by SMY Teacher Emily Isovitsch
A home practice can often be the thing that takes our yoga practice to the next level, on and off the mats. It allows us the ability to take what we learn in class and spend more time absorbing and moving around with that knowledge. We can feel and listen to our bodies, spending unlimited time in poses and move around in ways that are new.
There’s often a misguided thought that our home practice (any practice for that matter) has to be vigorous. In reality our practice (regardless of where it happens) is about giving our bodies what we need at that given time. Yes, it can be sweat inducing and filled with inversions OR it could be as much as a few simple twists, and being in savasana for 15 minutes before bed. Dedicating your time to a home practice can help reverse the effects of daily sitting habits and keep us mobile and mindful in between our studio classes.
In our home, practice generally consists of a few juicy hamstring stretches and rolling around on our tennis balls while we catch up on “Game of Thrones.” While you won’t find that on Light on Yoga, it’s what our bodies need at the time – giving us space and lightless before we truly settle in for the evening.
The following is a gentle home practice for you to do at anytime of the day. You can do this alone or as a beginning or end to a more vigorous practice. Try one or all of the following exercises at home at anytime. Only have five minutes? Pick one or two of your favorites. Hold and do each one for as long as you need.
Let us know how it goes!
Cat/Cow: This classic opening series flexes and extends our spine in all directions and is always a great general warm-up and relaxation for the spine. Classically we inhale during cow when the chest is expanded and exhale during cat when we’re in more of a compressed position. Try it the opposite way and see how it goes. Press the hands down to keep from sinking into the shoulders.
Supta Padangusthasana: (Use a strap, belt or bathrobe belt) Supta Padangusthasana is great for stretching and relaxing the backs of the legs. Place your belt of choice around the ball of your foot and extend up towards the ceiling through the heel letting the legs be at 90 degrees or less. If it’s available straighten the bottom leg and keep it heavy on the floor. Don’t have a strap or a belt? Try a bath towel rolled up.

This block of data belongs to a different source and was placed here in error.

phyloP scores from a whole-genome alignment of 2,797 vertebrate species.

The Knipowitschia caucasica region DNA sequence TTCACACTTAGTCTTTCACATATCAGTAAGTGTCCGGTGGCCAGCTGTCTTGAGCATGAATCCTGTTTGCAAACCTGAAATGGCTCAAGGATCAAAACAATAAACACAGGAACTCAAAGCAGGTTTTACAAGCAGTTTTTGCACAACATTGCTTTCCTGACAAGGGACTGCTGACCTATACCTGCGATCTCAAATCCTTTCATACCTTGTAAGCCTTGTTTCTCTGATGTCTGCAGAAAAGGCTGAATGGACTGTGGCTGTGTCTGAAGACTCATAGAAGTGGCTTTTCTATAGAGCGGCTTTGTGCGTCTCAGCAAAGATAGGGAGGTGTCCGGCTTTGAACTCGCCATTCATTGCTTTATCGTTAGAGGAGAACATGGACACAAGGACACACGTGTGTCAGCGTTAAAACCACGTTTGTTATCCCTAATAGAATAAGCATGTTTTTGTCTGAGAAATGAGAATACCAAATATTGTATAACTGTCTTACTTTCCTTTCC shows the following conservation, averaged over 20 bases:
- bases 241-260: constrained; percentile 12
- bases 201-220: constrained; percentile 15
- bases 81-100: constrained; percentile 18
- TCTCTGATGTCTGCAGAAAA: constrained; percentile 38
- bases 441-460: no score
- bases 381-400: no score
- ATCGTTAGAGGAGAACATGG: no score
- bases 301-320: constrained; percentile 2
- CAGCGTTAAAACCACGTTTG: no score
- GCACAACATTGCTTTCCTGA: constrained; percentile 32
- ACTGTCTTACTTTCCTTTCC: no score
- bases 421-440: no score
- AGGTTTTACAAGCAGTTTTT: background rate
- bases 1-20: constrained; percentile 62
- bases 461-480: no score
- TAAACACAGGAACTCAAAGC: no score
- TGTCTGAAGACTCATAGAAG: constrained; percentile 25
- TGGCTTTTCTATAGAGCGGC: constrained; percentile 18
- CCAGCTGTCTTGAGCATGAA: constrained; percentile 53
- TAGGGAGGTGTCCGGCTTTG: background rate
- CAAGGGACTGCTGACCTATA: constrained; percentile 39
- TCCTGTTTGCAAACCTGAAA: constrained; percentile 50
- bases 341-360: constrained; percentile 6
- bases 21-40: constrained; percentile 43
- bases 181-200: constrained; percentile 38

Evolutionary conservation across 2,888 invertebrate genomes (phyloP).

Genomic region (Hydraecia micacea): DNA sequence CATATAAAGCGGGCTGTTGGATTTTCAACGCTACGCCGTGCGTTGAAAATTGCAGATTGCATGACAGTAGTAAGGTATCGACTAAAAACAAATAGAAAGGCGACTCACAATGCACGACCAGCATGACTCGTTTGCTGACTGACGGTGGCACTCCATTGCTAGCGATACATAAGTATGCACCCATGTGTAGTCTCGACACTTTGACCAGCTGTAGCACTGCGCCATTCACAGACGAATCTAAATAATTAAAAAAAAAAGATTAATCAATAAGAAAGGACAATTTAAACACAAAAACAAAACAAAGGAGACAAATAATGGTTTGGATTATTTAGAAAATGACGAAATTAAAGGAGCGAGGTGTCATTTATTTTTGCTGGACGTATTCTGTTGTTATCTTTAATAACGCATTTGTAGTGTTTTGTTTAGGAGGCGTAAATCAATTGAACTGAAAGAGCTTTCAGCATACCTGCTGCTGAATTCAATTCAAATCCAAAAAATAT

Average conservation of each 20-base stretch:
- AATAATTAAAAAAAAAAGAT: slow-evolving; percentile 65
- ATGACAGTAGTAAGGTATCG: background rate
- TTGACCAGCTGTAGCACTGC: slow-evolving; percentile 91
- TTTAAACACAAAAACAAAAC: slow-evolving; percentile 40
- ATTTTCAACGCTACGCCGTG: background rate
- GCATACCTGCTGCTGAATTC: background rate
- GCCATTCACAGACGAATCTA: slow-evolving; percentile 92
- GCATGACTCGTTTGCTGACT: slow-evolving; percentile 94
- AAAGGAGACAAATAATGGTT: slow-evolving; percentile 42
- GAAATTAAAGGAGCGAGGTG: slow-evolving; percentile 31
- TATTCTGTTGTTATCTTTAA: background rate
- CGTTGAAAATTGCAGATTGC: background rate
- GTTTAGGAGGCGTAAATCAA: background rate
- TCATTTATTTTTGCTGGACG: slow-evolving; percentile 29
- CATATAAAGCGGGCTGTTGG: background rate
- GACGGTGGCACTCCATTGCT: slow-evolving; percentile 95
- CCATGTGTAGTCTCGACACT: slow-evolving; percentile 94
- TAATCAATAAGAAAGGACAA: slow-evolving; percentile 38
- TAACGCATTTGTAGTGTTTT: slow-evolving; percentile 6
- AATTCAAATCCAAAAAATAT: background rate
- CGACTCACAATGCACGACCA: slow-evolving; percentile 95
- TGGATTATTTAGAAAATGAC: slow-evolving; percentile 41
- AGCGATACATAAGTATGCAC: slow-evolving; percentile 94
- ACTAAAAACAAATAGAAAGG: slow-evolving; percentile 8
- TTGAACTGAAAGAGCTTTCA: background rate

Side Stretches in Child’s Pose: If we sit all day, over time we develop the tendency to collapse all sides of our torso. This is great for lengthening and stretching the entire back body. Extend your arms all the way forward and reach your hips way back towards your heels. Walk your fingers to one side of the mat and move your hips to the opposite back corner of the mat. Switch sides.
Supported Matsyasana (Fish Pose): Fish Pose is a great one to open the chest and relax the upper back Let one block or book support your upper back where the shoulder blades are. Let the second block of book support your head. Change the height of the blocks to accommodate how open your chest is at the time. Have pain in your lower back when practicing this pose? Bend your knees, place your feet on the floor. Lift and length your buttock flesh towards your heels and re-lower the hips. Keep the knees bent.
Half or Full Happy Baby: Happy Baby opens and relaxes the hips. Draw one knee in towards the chest and grab a hold of the calf, ankle or outside of the foot. Rock side to side a few times. Feel tightness when grabbing both feet? (I sure do!) Do half Happy Baby by grabbing one foot (breath and rock) and then switch sides.
Easy Twists: Extend your arms out to a T. Draw the knees into the chest. Twist the knees up and over to one elbow. Release the knees down towards the floor. Hold and then switch sides. Practicing with a loved one at home? Have them put one hand on your shoulder and one on the top hip. They can apply some gentle pressure and lengthen the shoulder and hip in opposite directions. Do you have space in between your legs when you twist? Put a blanket or two in between the upper inner thighs to help relax the groin muscles.
Vipariti Karani (Legs up the Wall): Medieval texts claimed that extended practice of this pose will cease gray hair and surely cure death! While we can take that with a grain of salt, more modern thoughts on this pose state that it helps with anxiety, insomnia, digestive problems, headaches, arthritis and many more.
To practice – put your legs up the wall! If your hamstrings are tight, move your hips away from the wall and let the legs be at more of an angle. See below.
Thanks for reading! If you have any questions, shoot us a line at email@example.com. Happy practicing!
Emily Isovitsch, 200 RYT, is a certified yoga teacher in the YogaWorks method, and an avid baker. She completed her 200 teacher training in NYC under Julie Melk and Healther Seagraves. She is currently working to complete her 300 hour training through YogaWorks.
Emily teaches a fun, alignment based class built off of compassion and patience for the body and how it moves. She loves working with beginners and giving them a safe space to develop a practice off and on the mat. She believes in patience for the body and mind, and taking her yoga practice off the mat by eating cake and making pasta from scratch. Simply put – Sutra 1.2 says Yogas-citta-vrtti-nirodhah – Yoga is the calming of the mind. And nothing calms her more than making red velvet cake.
Find out more about Emily at her website, http://www.emilysyoga.com, or check out her “Bedhead” class–Tuesday and Thursday mornings at 6:00 am, or catch her Basic level class on Tuesdays at 10:45.